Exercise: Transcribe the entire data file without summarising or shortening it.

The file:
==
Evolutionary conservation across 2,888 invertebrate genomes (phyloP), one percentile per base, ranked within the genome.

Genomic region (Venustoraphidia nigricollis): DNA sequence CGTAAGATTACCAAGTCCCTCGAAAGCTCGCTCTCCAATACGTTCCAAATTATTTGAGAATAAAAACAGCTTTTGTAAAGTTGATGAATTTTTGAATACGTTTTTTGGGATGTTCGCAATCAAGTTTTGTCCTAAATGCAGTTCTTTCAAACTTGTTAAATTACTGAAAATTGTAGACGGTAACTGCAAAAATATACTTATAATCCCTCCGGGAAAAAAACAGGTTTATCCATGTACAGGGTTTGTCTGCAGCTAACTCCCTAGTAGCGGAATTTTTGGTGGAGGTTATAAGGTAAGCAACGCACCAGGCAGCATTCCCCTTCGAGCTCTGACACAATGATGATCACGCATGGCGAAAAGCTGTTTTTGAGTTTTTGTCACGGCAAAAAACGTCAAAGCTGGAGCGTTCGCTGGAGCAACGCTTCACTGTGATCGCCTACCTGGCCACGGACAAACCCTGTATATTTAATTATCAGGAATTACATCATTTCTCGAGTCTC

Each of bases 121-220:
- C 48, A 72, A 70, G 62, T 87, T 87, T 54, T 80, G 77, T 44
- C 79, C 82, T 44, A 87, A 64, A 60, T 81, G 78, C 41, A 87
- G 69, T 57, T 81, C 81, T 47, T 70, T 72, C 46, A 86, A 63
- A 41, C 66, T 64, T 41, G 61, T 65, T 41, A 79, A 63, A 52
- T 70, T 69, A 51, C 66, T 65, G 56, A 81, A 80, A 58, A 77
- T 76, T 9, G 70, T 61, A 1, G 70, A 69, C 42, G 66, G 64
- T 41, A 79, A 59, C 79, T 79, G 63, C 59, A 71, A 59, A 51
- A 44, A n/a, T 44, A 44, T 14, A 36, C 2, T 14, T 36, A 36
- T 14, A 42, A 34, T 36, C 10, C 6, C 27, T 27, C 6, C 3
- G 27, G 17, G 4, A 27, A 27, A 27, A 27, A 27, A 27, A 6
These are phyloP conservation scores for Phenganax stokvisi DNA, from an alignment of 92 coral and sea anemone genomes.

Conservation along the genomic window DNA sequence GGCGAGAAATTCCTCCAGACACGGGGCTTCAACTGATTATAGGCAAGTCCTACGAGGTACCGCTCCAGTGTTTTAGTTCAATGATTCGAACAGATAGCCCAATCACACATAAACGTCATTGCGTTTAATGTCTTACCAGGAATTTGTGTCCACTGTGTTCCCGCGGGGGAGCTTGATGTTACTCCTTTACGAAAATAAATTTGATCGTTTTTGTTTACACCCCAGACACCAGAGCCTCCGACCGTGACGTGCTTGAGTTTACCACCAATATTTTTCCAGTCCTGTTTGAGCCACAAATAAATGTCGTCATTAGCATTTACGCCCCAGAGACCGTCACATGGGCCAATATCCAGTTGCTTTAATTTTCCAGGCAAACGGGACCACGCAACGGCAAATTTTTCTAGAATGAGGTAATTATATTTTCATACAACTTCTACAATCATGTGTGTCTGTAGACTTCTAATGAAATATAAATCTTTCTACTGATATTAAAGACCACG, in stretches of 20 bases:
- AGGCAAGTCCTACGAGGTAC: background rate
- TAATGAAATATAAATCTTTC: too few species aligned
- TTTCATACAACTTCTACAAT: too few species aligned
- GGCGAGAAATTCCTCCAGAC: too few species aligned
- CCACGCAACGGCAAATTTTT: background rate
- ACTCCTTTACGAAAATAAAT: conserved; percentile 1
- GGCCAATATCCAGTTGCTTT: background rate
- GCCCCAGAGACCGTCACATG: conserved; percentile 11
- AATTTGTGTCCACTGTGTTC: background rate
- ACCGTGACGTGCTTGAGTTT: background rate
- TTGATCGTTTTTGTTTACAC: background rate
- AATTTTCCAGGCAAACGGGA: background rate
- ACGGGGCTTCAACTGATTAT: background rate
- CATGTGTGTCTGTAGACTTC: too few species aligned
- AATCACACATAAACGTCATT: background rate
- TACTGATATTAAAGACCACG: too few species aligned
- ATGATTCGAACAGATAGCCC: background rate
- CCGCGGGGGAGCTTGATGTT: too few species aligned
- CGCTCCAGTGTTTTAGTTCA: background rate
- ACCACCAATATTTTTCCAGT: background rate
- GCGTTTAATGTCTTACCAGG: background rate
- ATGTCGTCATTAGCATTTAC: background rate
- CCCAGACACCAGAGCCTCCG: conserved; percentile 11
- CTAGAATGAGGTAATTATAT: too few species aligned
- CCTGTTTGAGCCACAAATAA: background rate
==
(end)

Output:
Evolutionary conservation across 2,888 invertebrate genomes (phyloP), one percentile per base, ranked within the genome.

Genomic region (Venustoraphidia nigricollis): DNA sequence CGTAAGATTACCAAGTCCCTCGAAAGCTCGCTCTCCAATACGTTCCAAATTATTTGAGAATAAAAACAGCTTTTGTAAAGTTGATGAATTTTTGAATACGTTTTTTGGGATGTTCGCAATCAAGTTTTGTCCTAAATGCAGTTCTTTCAAACTTGTTAAATTACTGAAAATTGTAGACGGTAACTGCAAAAATATACTTATAATCCCTCCGGGAAAAAAACAGGTTTATCCATGTACAGGGTTTGTCTGCAGCTAACTCCCTAGTAGCGGAATTTTTGGTGGAGGTTATAAGGTAAGCAACGCACCAGGCAGCATTCCCCTTCGAGCTCTGACACAATGATGATCACGCATGGCGAAAAGCTGTTTTTGAGTTTTTGTCACGGCAAAAAACGTCAAAGCTGGAGCGTTCGCTGGAGCAACGCTTCACTGTGATCGCCTACCTGGCCACGGACAAACCCTGTATATTTAATTATCAGGAATTACATCATTTCTCGAGTCTC

Each of bases 121-220:
- C 48, A 72, A 70, G 62, T 87, T 87, T 54, T 80, G 77, T 44
- C 79, C 82, T 44, A 87, A 64, A 60, T 81, G 78, C 41, A 87
- G 69, T 57, T 81, C 81, T 47, T 70, T 72, C 46, A 86, A 63
- A 41, C 66, T 64, T 41, G 61, T 65, T 41, A 79, A 63, A 52
- T 70, T 69, A 51, C 66, T 65, G 56, A 81, A 80, A 58, A 77
- T 76, T 9, G 70, T 61, A 1, G 70, A 69, C 42, G 66, G 64
- T 41, A 79, A 59, C 79, T 79, G 63, C 59, A 71, A 59, A 51
- A 44, A n/a, T 44, A 44, T 14, A 36, C 2, T 14, T 36, A 36
- T 14, A 42, A 34, T 36, C 10, C 6, C 27, T 27, C 6, C 3
- G 27, G 17, G 4, A 27, A 27, A 27, A 27, A 27, A 27, A 6
These are phyloP conservation scores for Phenganax stokvisi DNA, from an alignment of 92 coral and sea anemone genomes.

Conservation along the genomic window DNA sequence GGCGAGAAATTCCTCCAGACACGGGGCTTCAACTGATTATAGGCAAGTCCTACGAGGTACCGCTCCAGTGTTTTAGTTCAATGATTCGAACAGATAGCCCAATCACACATAAACGTCATTGCGTTTAATGTCTTACCAGGAATTTGTGTCCACTGTGTTCCCGCGGGGGAGCTTGATGTTACTCCTTTACGAAAATAAATTTGATCGTTTTTGTTTACACCCCAGACACCAGAGCCTCCGACCGTGACGTGCTTGAGTTTACCACCAATATTTTTCCAGTCCTGTTTGAGCCACAAATAAATGTCGTCATTAGCATTTACGCCCCAGAGACCGTCACATGGGCCAATATCCAGTTGCTTTAATTTTCCAGGCAAACGGGACCACGCAACGGCAAATTTTTCTAGAATGAGGTAATTATATTTTCATACAACTTCTACAATCATGTGTGTCTGTAGACTTCTAATGAAATATAAATCTTTCTACTGATATTAAAGACCACG, in stretches of 20 bases:
- AGGCAAGTCCTACGAGGTAC: background rate
- TAATGAAATATAAATCTTTC: too few species aligned
- TTTCATACAACTTCTACAAT: too few species aligned
- GGCGAGAAATTCCTCCAGAC: too few species aligned
- CCACGCAACGGCAAATTTTT: background rate
- ACTCCTTTACGAAAATAAAT: conserved; percentile 1
- GGCCAATATCCAGTTGCTTT: background rate
- GCCCCAGAGACCGTCACATG: conserved; percentile 11
- AATTTGTGTCCACTGTGTTC: background rate
- ACCGTGACGTGCTTGAGTTT: background rate
- TTGATCGTTTTTGTTTACAC: background rate
- AATTTTCCAGGCAAACGGGA: background rate
- ACGGGGCTTCAACTGATTAT: background rate
- CATGTGTGTCTGTAGACTTC: too few species aligned
- AATCACACATAAACGTCATT: background rate
- TACTGATATTAAAGACCACG: too few species aligned
- ATGATTCGAACAGATAGCCC: background rate
- CCGCGGGGGAGCTTGATGTT: too few species aligned
- CGCTCCAGTGTTTTAGTTCA: background rate
- ACCACCAATATTTTTCCAGT: background rate
- GCGTTTAATGTCTTACCAGG: background rate
- ATGTCGTCATTAGCATTTAC: background rate
- CCCAGACACCAGAGCCTCCG: conserved; percentile 11
- CTAGAATGAGGTAATTATAT: too few species aligned
- CCTGTTTGAGCCACAAATAA: background rate